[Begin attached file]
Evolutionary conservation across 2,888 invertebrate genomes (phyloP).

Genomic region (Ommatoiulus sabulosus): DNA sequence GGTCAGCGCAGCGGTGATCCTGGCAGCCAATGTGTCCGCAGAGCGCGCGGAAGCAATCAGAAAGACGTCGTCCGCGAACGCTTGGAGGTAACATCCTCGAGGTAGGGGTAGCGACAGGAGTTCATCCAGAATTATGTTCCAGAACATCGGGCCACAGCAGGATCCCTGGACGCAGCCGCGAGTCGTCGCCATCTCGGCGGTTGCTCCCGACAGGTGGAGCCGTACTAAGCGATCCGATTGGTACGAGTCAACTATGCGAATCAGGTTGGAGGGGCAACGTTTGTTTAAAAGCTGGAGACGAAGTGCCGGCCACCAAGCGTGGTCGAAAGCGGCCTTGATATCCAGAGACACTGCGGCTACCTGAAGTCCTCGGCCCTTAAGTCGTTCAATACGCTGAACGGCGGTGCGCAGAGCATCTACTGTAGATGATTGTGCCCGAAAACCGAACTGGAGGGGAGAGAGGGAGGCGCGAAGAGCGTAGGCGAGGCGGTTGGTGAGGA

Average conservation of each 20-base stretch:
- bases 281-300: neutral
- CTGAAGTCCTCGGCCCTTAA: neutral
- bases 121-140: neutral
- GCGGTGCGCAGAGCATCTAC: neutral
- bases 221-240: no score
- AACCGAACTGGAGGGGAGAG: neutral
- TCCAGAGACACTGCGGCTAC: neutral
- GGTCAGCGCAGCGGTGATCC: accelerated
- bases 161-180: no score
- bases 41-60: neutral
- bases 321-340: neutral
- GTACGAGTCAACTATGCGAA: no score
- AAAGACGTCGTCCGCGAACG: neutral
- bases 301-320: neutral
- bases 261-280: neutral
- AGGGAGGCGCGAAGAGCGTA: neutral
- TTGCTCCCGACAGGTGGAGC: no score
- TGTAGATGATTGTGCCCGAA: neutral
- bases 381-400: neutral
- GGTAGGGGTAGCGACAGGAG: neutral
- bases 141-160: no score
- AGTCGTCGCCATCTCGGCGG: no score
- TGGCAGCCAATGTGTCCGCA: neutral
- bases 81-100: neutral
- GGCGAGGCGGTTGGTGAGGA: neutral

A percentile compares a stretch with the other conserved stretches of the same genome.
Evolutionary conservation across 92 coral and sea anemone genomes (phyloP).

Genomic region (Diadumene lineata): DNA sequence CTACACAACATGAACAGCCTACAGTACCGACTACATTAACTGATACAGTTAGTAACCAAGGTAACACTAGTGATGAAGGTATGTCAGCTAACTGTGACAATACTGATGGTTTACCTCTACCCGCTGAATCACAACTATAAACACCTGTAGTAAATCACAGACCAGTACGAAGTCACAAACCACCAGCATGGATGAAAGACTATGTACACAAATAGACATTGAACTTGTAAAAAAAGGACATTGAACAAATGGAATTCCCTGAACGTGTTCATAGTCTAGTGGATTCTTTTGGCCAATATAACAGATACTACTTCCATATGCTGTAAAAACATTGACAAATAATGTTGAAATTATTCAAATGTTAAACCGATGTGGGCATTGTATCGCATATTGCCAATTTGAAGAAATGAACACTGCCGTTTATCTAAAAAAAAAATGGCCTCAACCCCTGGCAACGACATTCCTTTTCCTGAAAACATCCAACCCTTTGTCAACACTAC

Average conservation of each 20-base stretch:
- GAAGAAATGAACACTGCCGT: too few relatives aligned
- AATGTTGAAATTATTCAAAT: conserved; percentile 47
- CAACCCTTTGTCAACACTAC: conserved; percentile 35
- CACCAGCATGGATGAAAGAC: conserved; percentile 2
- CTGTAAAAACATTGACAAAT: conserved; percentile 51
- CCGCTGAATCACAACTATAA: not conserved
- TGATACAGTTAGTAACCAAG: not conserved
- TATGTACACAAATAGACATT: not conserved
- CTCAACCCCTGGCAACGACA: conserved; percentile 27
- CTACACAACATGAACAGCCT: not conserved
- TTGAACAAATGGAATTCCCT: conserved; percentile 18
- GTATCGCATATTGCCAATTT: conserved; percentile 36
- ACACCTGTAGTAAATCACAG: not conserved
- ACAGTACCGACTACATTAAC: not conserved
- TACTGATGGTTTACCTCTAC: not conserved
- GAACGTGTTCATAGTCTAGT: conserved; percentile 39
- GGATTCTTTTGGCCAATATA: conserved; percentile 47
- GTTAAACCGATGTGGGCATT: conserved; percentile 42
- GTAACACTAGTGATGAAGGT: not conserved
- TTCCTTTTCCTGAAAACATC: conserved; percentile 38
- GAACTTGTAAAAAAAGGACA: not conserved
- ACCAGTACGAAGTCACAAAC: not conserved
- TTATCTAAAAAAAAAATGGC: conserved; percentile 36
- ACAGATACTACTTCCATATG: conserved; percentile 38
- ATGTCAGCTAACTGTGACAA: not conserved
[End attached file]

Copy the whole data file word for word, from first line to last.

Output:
Evolutionary conservation across 2,888 invertebrate genomes (phyloP).

Genomic region (Ommatoiulus sabulosus): DNA sequence GGTCAGCGCAGCGGTGATCCTGGCAGCCAATGTGTCCGCAGAGCGCGCGGAAGCAATCAGAAAGACGTCGTCCGCGAACGCTTGGAGGTAACATCCTCGAGGTAGGGGTAGCGACAGGAGTTCATCCAGAATTATGTTCCAGAACATCGGGCCACAGCAGGATCCCTGGACGCAGCCGCGAGTCGTCGCCATCTCGGCGGTTGCTCCCGACAGGTGGAGCCGTACTAAGCGATCCGATTGGTACGAGTCAACTATGCGAATCAGGTTGGAGGGGCAACGTTTGTTTAAAAGCTGGAGACGAAGTGCCGGCCACCAAGCGTGGTCGAAAGCGGCCTTGATATCCAGAGACACTGCGGCTACCTGAAGTCCTCGGCCCTTAAGTCGTTCAATACGCTGAACGGCGGTGCGCAGAGCATCTACTGTAGATGATTGTGCCCGAAAACCGAACTGGAGGGGAGAGAGGGAGGCGCGAAGAGCGTAGGCGAGGCGGTTGGTGAGGA

Average conservation of each 20-base stretch:
- bases 281-300: neutral
- CTGAAGTCCTCGGCCCTTAA: neutral
- bases 121-140: neutral
- GCGGTGCGCAGAGCATCTAC: neutral
- bases 221-240: no score
- AACCGAACTGGAGGGGAGAG: neutral
- TCCAGAGACACTGCGGCTAC: neutral
- GGTCAGCGCAGCGGTGATCC: accelerated
- bases 161-180: no score
- bases 41-60: neutral
- bases 321-340: neutral
- GTACGAGTCAACTATGCGAA: no score
- AAAGACGTCGTCCGCGAACG: neutral
- bases 301-320: neutral
- bases 261-280: neutral
- AGGGAGGCGCGAAGAGCGTA: neutral
- TTGCTCCCGACAGGTGGAGC: no score
- TGTAGATGATTGTGCCCGAA: neutral
- bases 381-400: neutral
- GGTAGGGGTAGCGACAGGAG: neutral
- bases 141-160: no score
- AGTCGTCGCCATCTCGGCGG: no score
- TGGCAGCCAATGTGTCCGCA: neutral
- bases 81-100: neutral
- GGCGAGGCGGTTGGTGAGGA: neutral

A percentile compares a stretch with the other conserved stretches of the same genome.
Evolutionary conservation across 92 coral and sea anemone genomes (phyloP).

Genomic region (Diadumene lineata): DNA sequence CTACACAACATGAACAGCCTACAGTACCGACTACATTAACTGATACAGTTAGTAACCAAGGTAACACTAGTGATGAAGGTATGTCAGCTAACTGTGACAATACTGATGGTTTACCTCTACCCGCTGAATCACAACTATAAACACCTGTAGTAAATCACAGACCAGTACGAAGTCACAAACCACCAGCATGGATGAAAGACTATGTACACAAATAGACATTGAACTTGTAAAAAAAGGACATTGAACAAATGGAATTCCCTGAACGTGTTCATAGTCTAGTGGATTCTTTTGGCCAATATAACAGATACTACTTCCATATGCTGTAAAAACATTGACAAATAATGTTGAAATTATTCAAATGTTAAACCGATGTGGGCATTGTATCGCATATTGCCAATTTGAAGAAATGAACACTGCCGTTTATCTAAAAAAAAAATGGCCTCAACCCCTGGCAACGACATTCCTTTTCCTGAAAACATCCAACCCTTTGTCAACACTAC

Average conservation of each 20-base stretch:
- GAAGAAATGAACACTGCCGT: too few relatives aligned
- AATGTTGAAATTATTCAAAT: conserved; percentile 47
- CAACCCTTTGTCAACACTAC: conserved; percentile 35
- CACCAGCATGGATGAAAGAC: conserved; percentile 2
- CTGTAAAAACATTGACAAAT: conserved; percentile 51
- CCGCTGAATCACAACTATAA: not conserved
- TGATACAGTTAGTAACCAAG: not conserved
- TATGTACACAAATAGACATT: not conserved
- CTCAACCCCTGGCAACGACA: conserved; percentile 27
- CTACACAACATGAACAGCCT: not conserved
- TTGAACAAATGGAATTCCCT: conserved; percentile 18
- GTATCGCATATTGCCAATTT: conserved; percentile 36
- ACACCTGTAGTAAATCACAG: not conserved
- ACAGTACCGACTACATTAAC: not conserved
- TACTGATGGTTTACCTCTAC: not conserved
- GAACGTGTTCATAGTCTAGT: conserved; percentile 39
- GGATTCTTTTGGCCAATATA: conserved; percentile 47
- GTTAAACCGATGTGGGCATT: conserved; percentile 42
- GTAACACTAGTGATGAAGGT: not conserved
- TTCCTTTTCCTGAAAACATC: conserved; percentile 38
- GAACTTGTAAAAAAAGGACA: not conserved
- ACCAGTACGAAGTCACAAAC: not conserved
- TTATCTAAAAAAAAAATGGC: conserved; percentile 36
- ACAGATACTACTTCCATATG: conserved; percentile 38
- ATGTCAGCTAACTGTGACAA: not conserved